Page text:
Outgoing President Dmitry Medvedev on Tuesday reiterated a call for extensive privatization and proposed naming a federal prosecutor for business rights.
He made the statements as he held an informal exchange of opinions with Cabinet members and the experts that make up his Open Government group.
At the meeting that was dedicated to developing market competition, Medvedev spoke in favor of leaving the initial privatization plan intact.
"The Cabinet needs to have the heart to conduct the privatization in full," Medvedev said. "We're conducting it as we approved."
Deputy Prime Minister Igor Sechin has been one of the strongest opponents of the sell-offs.
Medvedev's statement on privatizations followed a speech by Ruben Aganbegyan, president of the united MICEX-RTS stock exchange, who lamented the high state involvement in the economy.
Medvedev proposed appointing a special federal prosecutor that would protect businesses from unfair official hurdles in doing business.
This could also change the mindset of law enforcement agencies, Medvedev said. Business associations have accused police and prosecutors of harassing companies and entrepreneurs for bribes.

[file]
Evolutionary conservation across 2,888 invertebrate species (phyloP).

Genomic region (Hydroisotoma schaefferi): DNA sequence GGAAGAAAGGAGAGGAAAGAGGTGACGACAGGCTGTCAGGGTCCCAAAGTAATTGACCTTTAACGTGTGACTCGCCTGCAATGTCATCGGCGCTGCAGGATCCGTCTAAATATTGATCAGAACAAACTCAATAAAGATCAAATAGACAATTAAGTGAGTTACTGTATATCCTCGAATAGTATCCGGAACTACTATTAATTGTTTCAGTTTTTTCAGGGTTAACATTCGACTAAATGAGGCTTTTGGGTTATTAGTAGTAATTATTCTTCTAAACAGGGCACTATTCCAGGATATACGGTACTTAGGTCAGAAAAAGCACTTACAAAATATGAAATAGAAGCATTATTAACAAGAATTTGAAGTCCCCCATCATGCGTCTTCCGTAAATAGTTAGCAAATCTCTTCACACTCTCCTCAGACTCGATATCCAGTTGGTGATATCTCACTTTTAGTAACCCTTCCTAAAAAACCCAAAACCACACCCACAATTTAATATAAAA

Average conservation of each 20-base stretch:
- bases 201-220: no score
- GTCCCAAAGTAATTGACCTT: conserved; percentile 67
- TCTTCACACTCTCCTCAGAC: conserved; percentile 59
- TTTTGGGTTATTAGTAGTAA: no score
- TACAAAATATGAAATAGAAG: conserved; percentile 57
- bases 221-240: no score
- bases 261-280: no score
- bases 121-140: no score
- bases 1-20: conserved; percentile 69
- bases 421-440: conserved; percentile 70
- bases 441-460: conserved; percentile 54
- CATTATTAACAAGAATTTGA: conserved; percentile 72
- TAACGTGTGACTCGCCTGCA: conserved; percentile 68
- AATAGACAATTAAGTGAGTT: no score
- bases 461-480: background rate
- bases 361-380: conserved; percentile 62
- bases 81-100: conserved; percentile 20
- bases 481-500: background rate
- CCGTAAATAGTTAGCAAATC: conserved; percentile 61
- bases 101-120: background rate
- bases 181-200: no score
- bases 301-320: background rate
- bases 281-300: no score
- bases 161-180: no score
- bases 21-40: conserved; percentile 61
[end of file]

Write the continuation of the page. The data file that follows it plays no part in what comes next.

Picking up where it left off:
In making the proposal, Medvedev was reacting to the idea, voiced at the meeting, of establishing the position of business ombudsman that could influence official decisions. He said that would be legally unrealistic.
Yana Yakovleva, a business rights activist, took the floor to say prosecutors had always been on the side of complainants against businesspeople in trials.
Medvedev insisted, "I don't think it's not beyond the pale to make it a prosecutor."
He also promised to think about talking to the State Duma about an amnesty for incarcerated businesspeople.
Another issue that came up was the inability of mobile subscribers to change their operator without losing the number. Medvedev said he would ask the Communications and Press Ministry to look into the situation.
Medvedev got a cold shower about some of his policy goals.
"You announced a course toward modernization," said Leonid Melamed, chief executive of a company called Komposit. "Honestly, experts don't sense any modernization."
Medvedev did not react to that statement.
The recent merger of the country's two bourses came under fire from some businesses as limiting competition. Tuesday's meeting took place at the RTS stock exchange on Ulitsa Vozdvizhenka near the Kremlin.
In a theatrical performance, one participant rolled out what he said was a length of 137 meters of various permits for the opening of a store in Moscow, which took 28 months to obtain.
A PricewaterhouseCoopers director, Yekaterina Shapochka, thanked Medvedev for "doing a lot to raise the efficiency of the judiciary."
"Believe me, the business community values it very highly," she said.
Shapochka, however, went on to say some judges remain under the influence of outside forces in passing their rulings. She proposed to oblige judges to report persons contacting them about their cases.
Medvedev said, "In principle, it wouldn't be bad."